Our approach was sensitive enough to predict fold-switching proteins, setting it apart from other state-of-the-art methods. These other methods assume that all homologous sequences adopt the same fold, as evidenced by their use of sequence alignments containing both fold-switching and single-folding sequences. These mixed sequence alignments biased their predictions. While those predictions are partially true since both fold-switching and single-folding CTDs can fold into β-rolls, they miss the alternative helical hairpin conformation and its regulatory function31. Computational approaches that account for conformational variability and dynamics, a weakness in even the best predictors of protein structure8, could lead to improved predictions. This need is especially acute in light of recent work showing how protein structure is influenced by the cellular environment49, and it could inform better design of fold switchers, a field that has seen limited success50,51,52.

Our results indicate that fold switching is a pervasive, evolutionarily conserved mechanism. Specifically, we predicted that 24% of the sequences within a ubiquitous protein family switch folds and observed coevolution of residue-residue contacts unique to both folds. This sequence-diverse dual-fold conservation challenges the protein folding paradigm and indicates that foundational principles of protein structure prediction may need to be revisited.

This work has two major limitations. Firstly, the level of error in our predictions is unknown. Due to the limited number of known fold-switching proteins, robust error rates of JPred4 as a fold-switch predictor cannot be determined. Although our experimental results suggest that the approach is accurate in all ten cases tested, it is uncertain how well it performs in the full NusG superfamily (~15,000 proteins) or on proteins in general. Our orthogonal computational analysis indicates that the predictions capture single-folding NusGs 99.5% percent of the time. It is less clear how accurately they capture fold switching in NusGSPs, since some do not switch folds (e.g., Variant #7) and others do (Variants 1–6). Thus, additional work is needed to assess error rates and sources of error from this approach. Secondly, CD does not provide residue-specific structural information. Thus, it is possible that helical character arising outside of NusG CTDs could lead to the RfaH-like CD spectra observed in Variants 1-6. This possibility seems unlikely, however, given that all 6 variants are two-domain proteins whose N-terminal NGN domains are highly conserved23. Furthermore, Variants #3 and #5 have been shown by NMR previously25 or here to assume two folds.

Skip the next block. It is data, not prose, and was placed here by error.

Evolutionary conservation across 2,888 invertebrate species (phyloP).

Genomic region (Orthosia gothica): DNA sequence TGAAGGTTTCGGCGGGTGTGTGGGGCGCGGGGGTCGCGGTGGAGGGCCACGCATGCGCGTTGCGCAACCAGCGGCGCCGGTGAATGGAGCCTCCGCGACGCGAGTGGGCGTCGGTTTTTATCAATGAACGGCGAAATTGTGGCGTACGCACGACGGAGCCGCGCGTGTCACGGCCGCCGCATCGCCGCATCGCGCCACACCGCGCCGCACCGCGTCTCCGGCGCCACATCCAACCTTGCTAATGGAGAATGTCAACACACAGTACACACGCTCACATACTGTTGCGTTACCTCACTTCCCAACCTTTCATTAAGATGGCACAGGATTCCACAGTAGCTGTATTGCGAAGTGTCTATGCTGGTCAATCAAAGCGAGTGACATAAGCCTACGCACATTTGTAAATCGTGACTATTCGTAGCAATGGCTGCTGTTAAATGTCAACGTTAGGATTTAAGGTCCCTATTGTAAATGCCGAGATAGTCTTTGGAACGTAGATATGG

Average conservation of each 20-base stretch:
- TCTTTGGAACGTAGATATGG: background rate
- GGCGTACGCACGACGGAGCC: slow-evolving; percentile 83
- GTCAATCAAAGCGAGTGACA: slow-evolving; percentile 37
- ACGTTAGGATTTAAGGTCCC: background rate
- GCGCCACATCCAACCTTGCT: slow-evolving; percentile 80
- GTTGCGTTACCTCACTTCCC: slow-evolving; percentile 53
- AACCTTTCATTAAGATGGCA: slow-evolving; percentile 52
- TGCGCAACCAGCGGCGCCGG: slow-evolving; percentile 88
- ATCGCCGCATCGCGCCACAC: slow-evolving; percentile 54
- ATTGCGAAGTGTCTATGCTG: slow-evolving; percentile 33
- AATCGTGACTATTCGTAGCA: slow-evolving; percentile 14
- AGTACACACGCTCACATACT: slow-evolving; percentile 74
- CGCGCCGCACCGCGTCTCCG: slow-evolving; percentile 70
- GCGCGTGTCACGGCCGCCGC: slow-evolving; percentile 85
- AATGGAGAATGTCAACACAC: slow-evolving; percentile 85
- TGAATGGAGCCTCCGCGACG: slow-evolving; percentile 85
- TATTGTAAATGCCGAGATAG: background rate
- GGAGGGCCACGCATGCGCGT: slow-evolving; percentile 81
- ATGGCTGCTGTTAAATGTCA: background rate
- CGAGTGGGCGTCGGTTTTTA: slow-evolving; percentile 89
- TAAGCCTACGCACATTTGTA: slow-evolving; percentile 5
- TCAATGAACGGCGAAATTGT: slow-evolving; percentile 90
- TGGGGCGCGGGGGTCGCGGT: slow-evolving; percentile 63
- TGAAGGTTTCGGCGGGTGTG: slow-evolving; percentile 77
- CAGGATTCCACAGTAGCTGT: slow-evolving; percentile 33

The success of our method in the NusG superfamily suggests that it may have enough predictive power to identify fold switching in protein families where only single folders have been observed to date. Such predictions would be particularly useful since many fold switchers are associated with human disease3,4,5,6. Given the unexpected abundance of fold switching in the NusG superfamily, there may be many more unrelated fold switchers to discover.

## Methods

### Identification of NusG-like sequences

NusG-like sequences were identified from the October 2019 Uniprot90 database53 using an iterative BLAST36 approach. Specifically, the E. coli RfaH sequence (Uniprot ID Q0TAL4) was BLASTed against the database. All hits with a maximum e-value of 10−4 were aligned using Clustal Omega54, which generated their sequence identity matrices from the resulting alignment. Sequences were clustered by their identities using the agglomerative clustering algorithm from the python module scikit-learn55. Sequence identity between proteins in each cluster was ≥78%. Randomly selected sequences from the 25 largest clusters were then individually BLASTed against the Uniprot90 database, and the resulting hits were combined; redundant identical hits from independent searches were removed. This procedure (search-align-cluster) was repeated two additional times to generate the full list of 15,516 sequences in 305 clusters.

### Determination of CTDs

Sequences of annotated RfaHs were aligned to the sequence of E. coli RfaH (Uniprot ID Q0TAL4) using Clustal Omega54. CTDs were defined as up to 50 residues, but not shorter than 40 if the CTD region comprised <50 residues, beginning with the positions that aligned to the RfaH sequence KVIIT. Sequences of proteins not annotated as RfaH were aligned to the E. coli NusG sequence (Uniprot ID P0AFG0) using Clustal Omega. CTDs were defined as 50 residues beginning with positions that aligned the NusG sequence EMVRV. Because of their diversity, sequences from each individual cluster were aligned against the NusG sequence separately, each using Clustal Omega. The number of sequences with CTDs long enough to make these predictions totaled 15,195 (Supplementary Data 1), 98% of all NusG-like sequences identified.

### JPred4 predictions

JPred420 predictions were carried out as in11, as follows. PSI-BLAST36 searches were run all 50-residue CTD sequences using two databases: the JPred database (http://www.compbio.dundee.ac.uk/jpred/about_RETR_JNetv231_details.shtml) from 2014 and the Uniprot90 database from January 2021. The resulting sequences were aligned with MView56 and inputted into HMMer57 2.3.2 to generate a Hidden Markov Model (HMM). The resulting HMM was converted to GCG using hmmconvert and converted to JPred4 input using the activation function: